Yingying Liu

Photo by Matt Cashore/University of Notre DameEducation

MS in Patent Law, The University of Notre Dame du Lac, May 2015 (expected)

Yingying acquired her Ph.D. in Cell Biology from Peking University in 2011 and her B.E. in Biological Engineering from Fuzhou University in 2005 in China. Upon graduation from Peking University in July of 2011, she worked as a postdoctoral fellow at Eastern Virginia Medical School in Norfolk, Virginia, from September of 2011 to June of 2014.


Biographical Information

Yingying has done research for nine years in several different fields. Her Ph.D. project focused on the regulatory mechanism of neuronal development, which furthered the understanding of the pathogenesis of Alzheimer’s disease. Then her research work as a postdoctoral fellow lied in cancer research and cardiac disease, aiming to develop a novel anti-cancer treatment and understand the mechanism of a promising potential treatment to heart failure. She also was a member of American Biophysical Society. Besides the research work, she is also a freelance translator on patents in Biology and Chemistry fields. So far she has translated 12 patents from English to Chinese (totally 165 thousand words) and one patent from Chinese to English (totally 20 thousand characters).

After exploring in patent law, Yingying realizes that she is more inspired by the combination of Science and Law, and decides to pursue patent law as her career. Currently she is working on two patent applications on projects “A genetic engineering way for the production of peptide therapeutics” and “Multimodal PET and CT preclinical data represented in 3D printed, multimaterial, full-color model”.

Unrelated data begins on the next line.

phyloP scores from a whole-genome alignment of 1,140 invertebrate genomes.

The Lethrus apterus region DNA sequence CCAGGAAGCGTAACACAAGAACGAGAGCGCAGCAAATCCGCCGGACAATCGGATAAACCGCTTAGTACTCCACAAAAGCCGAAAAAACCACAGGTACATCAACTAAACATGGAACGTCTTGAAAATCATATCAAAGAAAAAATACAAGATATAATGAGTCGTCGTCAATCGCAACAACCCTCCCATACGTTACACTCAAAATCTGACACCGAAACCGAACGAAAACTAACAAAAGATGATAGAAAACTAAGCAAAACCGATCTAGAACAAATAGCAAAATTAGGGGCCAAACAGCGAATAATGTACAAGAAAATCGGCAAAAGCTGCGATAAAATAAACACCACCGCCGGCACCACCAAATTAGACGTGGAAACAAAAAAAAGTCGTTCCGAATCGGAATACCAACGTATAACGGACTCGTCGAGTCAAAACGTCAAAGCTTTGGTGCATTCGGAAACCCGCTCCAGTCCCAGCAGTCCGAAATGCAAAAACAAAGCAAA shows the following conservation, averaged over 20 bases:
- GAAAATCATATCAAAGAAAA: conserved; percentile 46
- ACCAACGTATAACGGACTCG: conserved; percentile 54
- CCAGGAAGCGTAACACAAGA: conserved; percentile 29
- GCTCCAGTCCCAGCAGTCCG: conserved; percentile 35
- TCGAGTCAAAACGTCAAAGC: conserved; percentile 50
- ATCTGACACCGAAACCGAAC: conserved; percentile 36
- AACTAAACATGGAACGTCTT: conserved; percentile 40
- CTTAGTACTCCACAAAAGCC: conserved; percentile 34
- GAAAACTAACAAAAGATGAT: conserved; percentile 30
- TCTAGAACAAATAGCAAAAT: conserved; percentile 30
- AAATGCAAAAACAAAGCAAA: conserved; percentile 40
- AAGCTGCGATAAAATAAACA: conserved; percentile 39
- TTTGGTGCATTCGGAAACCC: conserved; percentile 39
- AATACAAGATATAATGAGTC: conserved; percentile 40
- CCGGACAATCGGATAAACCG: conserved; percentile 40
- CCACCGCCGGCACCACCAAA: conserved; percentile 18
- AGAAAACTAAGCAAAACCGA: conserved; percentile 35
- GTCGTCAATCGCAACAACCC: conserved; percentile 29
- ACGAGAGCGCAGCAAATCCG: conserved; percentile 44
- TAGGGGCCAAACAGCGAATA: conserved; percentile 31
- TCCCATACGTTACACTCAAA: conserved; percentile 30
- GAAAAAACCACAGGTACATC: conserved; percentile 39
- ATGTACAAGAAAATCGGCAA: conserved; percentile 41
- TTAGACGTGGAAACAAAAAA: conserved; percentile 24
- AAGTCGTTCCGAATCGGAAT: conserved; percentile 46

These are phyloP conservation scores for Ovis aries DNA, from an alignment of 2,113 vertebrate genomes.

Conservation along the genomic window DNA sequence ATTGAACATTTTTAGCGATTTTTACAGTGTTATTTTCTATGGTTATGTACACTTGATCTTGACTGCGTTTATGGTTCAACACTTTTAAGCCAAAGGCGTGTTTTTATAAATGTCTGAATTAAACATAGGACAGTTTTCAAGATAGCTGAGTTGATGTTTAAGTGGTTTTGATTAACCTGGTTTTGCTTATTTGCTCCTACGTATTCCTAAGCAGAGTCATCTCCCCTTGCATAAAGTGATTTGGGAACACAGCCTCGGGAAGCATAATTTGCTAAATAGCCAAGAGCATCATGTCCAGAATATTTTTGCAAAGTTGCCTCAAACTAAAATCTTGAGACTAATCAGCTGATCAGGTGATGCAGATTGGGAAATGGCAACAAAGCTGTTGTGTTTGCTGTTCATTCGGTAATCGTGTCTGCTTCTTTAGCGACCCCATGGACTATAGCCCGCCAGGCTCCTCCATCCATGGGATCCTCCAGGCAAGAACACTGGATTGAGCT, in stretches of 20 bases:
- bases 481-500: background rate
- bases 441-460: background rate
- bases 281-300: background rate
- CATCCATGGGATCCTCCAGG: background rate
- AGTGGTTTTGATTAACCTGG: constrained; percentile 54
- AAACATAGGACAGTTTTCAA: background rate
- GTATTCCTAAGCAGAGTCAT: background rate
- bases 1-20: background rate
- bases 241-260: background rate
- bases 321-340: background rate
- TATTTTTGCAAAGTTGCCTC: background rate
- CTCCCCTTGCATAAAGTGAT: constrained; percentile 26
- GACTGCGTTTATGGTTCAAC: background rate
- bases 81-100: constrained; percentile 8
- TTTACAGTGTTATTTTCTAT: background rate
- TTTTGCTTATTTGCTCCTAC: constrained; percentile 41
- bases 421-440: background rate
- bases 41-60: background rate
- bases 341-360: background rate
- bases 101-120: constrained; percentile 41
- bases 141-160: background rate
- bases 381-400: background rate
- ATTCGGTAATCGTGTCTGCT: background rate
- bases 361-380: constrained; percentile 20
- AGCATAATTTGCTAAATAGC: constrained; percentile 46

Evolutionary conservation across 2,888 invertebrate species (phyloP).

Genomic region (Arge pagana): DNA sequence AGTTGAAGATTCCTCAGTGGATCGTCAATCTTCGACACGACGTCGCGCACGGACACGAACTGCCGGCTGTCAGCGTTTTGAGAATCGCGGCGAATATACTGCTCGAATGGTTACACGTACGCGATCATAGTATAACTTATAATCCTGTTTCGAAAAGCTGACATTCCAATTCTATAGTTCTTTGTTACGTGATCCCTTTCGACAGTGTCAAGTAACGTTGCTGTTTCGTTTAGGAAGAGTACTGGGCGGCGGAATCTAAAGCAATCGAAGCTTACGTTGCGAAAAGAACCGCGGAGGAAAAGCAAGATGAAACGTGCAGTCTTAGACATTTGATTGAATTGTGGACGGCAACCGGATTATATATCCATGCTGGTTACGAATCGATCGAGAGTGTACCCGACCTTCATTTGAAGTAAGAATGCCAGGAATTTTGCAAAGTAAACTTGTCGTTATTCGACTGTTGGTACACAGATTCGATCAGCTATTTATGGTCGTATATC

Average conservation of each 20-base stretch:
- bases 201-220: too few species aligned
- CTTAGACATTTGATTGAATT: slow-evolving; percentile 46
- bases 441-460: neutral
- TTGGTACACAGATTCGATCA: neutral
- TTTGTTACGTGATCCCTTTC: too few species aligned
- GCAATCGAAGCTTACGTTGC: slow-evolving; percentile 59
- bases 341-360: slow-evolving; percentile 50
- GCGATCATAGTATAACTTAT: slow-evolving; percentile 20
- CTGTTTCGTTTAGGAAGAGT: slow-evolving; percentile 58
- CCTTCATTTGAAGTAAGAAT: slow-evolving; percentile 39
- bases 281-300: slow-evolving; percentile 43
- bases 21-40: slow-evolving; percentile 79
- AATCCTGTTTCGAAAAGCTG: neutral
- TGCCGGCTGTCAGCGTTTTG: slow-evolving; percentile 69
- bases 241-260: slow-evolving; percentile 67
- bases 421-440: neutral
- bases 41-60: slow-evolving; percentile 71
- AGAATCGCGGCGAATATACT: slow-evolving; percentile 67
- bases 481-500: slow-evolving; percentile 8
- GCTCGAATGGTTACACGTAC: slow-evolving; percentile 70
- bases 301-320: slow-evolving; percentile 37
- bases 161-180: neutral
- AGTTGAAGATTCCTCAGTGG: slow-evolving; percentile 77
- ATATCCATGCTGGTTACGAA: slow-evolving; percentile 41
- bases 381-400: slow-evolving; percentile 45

While earning her MS in Patent Law, Yingying is working in Notre Dame’s Intellectual Property and Entrepreneurship Clinic.


Liu Y, White H, Belknap B, Winkelmann D, Forgacs E, Omecamtiv Mecarbil Modulates the Kinetic and Motile Properties of Porcine β-Cardiac Myosin (in submission)

Liu Y, Lu K, Yu A CH, Li Z, Chen J and Teng J. Pacsin1, a Tau-Interacting Protein, Regulates Axonal Elongation and Branching by Facilitating Microtubule Instability. J. Biol. Chem. 287:39911-39924 (2012)

Wang Q, Chen L, Chen L, Shen B, Liu Y, Chen J, Teng J. The Tau-like Protein In Silkworm (bombyx Mori) Induces Microtubule Bundle Formation. Frontiers In Bioscience E4, 998-1008 (2012)

2/2014                  Poster in 58th Annual meeting of Biophysical Society, San Francisco, CA

2/2013                  Poster in 57th Annual meeting of Biophysical Society, Philadelphia, PA

Yingying can be reached at liu.165@nd.edu

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